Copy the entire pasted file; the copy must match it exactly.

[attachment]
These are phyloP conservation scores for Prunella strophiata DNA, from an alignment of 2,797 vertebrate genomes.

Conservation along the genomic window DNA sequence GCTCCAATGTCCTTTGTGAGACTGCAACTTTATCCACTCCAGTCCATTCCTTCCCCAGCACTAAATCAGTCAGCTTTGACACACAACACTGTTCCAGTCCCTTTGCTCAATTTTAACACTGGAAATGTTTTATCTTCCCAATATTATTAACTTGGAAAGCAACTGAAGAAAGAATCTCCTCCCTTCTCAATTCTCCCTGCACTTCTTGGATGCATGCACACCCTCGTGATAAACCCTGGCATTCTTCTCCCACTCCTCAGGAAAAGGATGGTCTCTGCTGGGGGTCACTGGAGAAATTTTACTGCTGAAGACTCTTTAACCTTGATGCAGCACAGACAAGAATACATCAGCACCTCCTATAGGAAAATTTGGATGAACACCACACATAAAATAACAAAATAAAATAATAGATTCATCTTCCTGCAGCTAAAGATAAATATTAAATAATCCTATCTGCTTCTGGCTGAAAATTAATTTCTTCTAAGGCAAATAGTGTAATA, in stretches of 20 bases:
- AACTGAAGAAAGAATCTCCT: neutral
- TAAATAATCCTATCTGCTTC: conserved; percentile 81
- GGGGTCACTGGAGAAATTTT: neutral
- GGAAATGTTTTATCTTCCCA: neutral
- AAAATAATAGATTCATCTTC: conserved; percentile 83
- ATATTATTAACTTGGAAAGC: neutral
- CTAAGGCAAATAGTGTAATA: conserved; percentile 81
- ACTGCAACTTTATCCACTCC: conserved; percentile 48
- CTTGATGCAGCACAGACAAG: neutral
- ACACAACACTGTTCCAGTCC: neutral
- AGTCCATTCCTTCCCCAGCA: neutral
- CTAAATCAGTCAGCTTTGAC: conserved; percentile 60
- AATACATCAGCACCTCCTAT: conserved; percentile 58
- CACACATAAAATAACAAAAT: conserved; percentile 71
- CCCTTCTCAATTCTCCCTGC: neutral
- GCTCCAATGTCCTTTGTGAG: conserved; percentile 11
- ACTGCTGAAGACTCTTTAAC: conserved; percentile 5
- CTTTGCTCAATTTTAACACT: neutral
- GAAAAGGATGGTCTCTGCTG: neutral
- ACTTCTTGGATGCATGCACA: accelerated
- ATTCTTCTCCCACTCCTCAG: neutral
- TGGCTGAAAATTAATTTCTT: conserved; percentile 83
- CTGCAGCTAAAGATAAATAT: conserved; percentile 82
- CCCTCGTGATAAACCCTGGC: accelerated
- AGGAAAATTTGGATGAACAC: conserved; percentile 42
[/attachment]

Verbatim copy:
These are phyloP conservation scores for Prunella strophiata DNA, from an alignment of 2,797 vertebrate genomes.

Conservation along the genomic window DNA sequence GCTCCAATGTCCTTTGTGAGACTGCAACTTTATCCACTCCAGTCCATTCCTTCCCCAGCACTAAATCAGTCAGCTTTGACACACAACACTGTTCCAGTCCCTTTGCTCAATTTTAACACTGGAAATGTTTTATCTTCCCAATATTATTAACTTGGAAAGCAACTGAAGAAAGAATCTCCTCCCTTCTCAATTCTCCCTGCACTTCTTGGATGCATGCACACCCTCGTGATAAACCCTGGCATTCTTCTCCCACTCCTCAGGAAAAGGATGGTCTCTGCTGGGGGTCACTGGAGAAATTTTACTGCTGAAGACTCTTTAACCTTGATGCAGCACAGACAAGAATACATCAGCACCTCCTATAGGAAAATTTGGATGAACACCACACATAAAATAACAAAATAAAATAATAGATTCATCTTCCTGCAGCTAAAGATAAATATTAAATAATCCTATCTGCTTCTGGCTGAAAATTAATTTCTTCTAAGGCAAATAGTGTAATA, in stretches of 20 bases:
- AACTGAAGAAAGAATCTCCT: neutral
- TAAATAATCCTATCTGCTTC: conserved; percentile 81
- GGGGTCACTGGAGAAATTTT: neutral
- GGAAATGTTTTATCTTCCCA: neutral
- AAAATAATAGATTCATCTTC: conserved; percentile 83
- ATATTATTAACTTGGAAAGC: neutral
- CTAAGGCAAATAGTGTAATA: conserved; percentile 81
- ACTGCAACTTTATCCACTCC: conserved; percentile 48
- CTTGATGCAGCACAGACAAG: neutral
- ACACAACACTGTTCCAGTCC: neutral
- AGTCCATTCCTTCCCCAGCA: neutral
- CTAAATCAGTCAGCTTTGAC: conserved; percentile 60
- AATACATCAGCACCTCCTAT: conserved; percentile 58
- CACACATAAAATAACAAAAT: conserved; percentile 71
- CCCTTCTCAATTCTCCCTGC: neutral
- GCTCCAATGTCCTTTGTGAG: conserved; percentile 11
- ACTGCTGAAGACTCTTTAAC: conserved; percentile 5
- CTTTGCTCAATTTTAACACT: neutral
- GAAAAGGATGGTCTCTGCTG: neutral
- ACTTCTTGGATGCATGCACA: accelerated
- ATTCTTCTCCCACTCCTCAG: neutral
- TGGCTGAAAATTAATTTCTT: conserved; percentile 83
- CTGCAGCTAAAGATAAATAT: conserved; percentile 82
- CCCTCGTGATAAACCCTGGC: accelerated
- AGGAAAATTTGGATGAACAC: conserved; percentile 42